The panel charged with finding new ways to streamline state government spending issued a final report today endorsing new cost-cutting measures worth about $229 million this fiscal year.

The Commission on Enhancing Agency Outcomes’ proposals, which would be worth more than $241 million by 2011-12, called for a dramatic reduction in non-union managers and other professional posts while making no specific recommendations regarding unionized labor costs. That contrast prompted Gov. M. Jodi Rell’s lone representative on the panel to cast the only opposition vote.

The report also recommended bulk purchasing and other cooperative agreements to reduce health care and social service costs, various agency consolidations, and new energy savings goals.

“We can’t run government as usual,” Sen. Gayle Slossberg, D-Milford, who co-chairs the panel, said after the final plan was adopted 12-1 with bipartisan support. “We need to make fundamental changes in the way state government is organized and run and I believe we offered a plan today to help accomplish that.

“I do think it is a fantastic report,” Sen. John A. Kissel, R-Enfield, said. “I definitely see a great opportunity.”

The commission, which was created last year by the legislature, was charged with identifying at least $50 million in annual budget savings by Dec. 31. Slossberg and the group’s other co-chairman, Rep. James F. Spallone, D-Essex, insist they met it this past spring when they endorsed more than $70 million in annual savings tied to Medicaid benefits for state welfare clients – a change the legislature built into the current budget.

But they also said members wanted to far exceed that mandate given the budget crisis Connecticut faces. he legislature’s nonpartisan Office of Fiscal Analysis estimates that the next fiscal year, which begins July 1, faces a built-in shortfall of $3.67 billion, an amount equal to nearly one-fifth of all current spending.

But Michael J. Cicchetti, deputy secretary of the Office of Policy and Management, voted against the plan, arguing that the group weakened what otherwise was a strong report by estimating more than $119 million could be saved by eliminating what some members described as “non-union management” positions.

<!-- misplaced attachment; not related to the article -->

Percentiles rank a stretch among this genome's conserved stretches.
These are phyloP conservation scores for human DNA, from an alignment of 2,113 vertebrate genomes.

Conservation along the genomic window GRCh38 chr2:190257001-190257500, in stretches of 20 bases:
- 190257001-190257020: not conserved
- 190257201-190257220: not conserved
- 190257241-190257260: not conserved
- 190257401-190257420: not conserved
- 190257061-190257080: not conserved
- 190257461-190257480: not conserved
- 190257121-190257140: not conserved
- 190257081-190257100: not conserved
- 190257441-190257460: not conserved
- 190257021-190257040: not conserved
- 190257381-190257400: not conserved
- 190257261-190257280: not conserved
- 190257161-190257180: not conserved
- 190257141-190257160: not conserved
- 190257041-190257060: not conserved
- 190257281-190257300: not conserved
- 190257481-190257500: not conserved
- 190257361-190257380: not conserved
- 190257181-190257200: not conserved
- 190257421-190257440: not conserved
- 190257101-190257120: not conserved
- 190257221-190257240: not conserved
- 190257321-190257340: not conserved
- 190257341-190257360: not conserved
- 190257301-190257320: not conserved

Cicchetti said the numbers behind that savings projection involved far more than political appointees in state government. It also includes dozens of non-supervisory, professional posts, such as fiscal analysts, associate attorneys general and others not involved in partisan issues. “These are hard-working, dedicated state employees who are necessary and are being unfairly scapegoated,” he said.

Cicchetti also noted that the Democrat-controlled commission recognized the struggles state government faces in trying to fund benefits for both existing workers and retirees, but balked at endorsing any specific concession proposals – a move seen as effort not to antagonize state employee unions.

“If you’re going to look at restructuring agencies, you’ve got to look at them in their entirety, and that means looking at the entire workforce,” he said.

Former state budget director William J. Cibes Jr., a Democrat serving on the commission, also had raised concerns that the projected $119 million savings couldn’t be achieved without eliminating vital policy and other positions that have little to do with management. But Cibes agreed to support the plan after the commission agreed to acknowledge that the next legislature might want to seek a lesser savings and preserve these types of positions.

Slossberg said the goal behind this recommendation was not to scapegoat any specific group of workers, but rather to encourage lawmakers and Gov.-elect Dan Malloy to pursue savings by reducing management and giving more responsibility to rank-and-file employees. “This recommendation was designed to empower the workforce and recognizes the ability of value of all our employees in the trenches,” she said.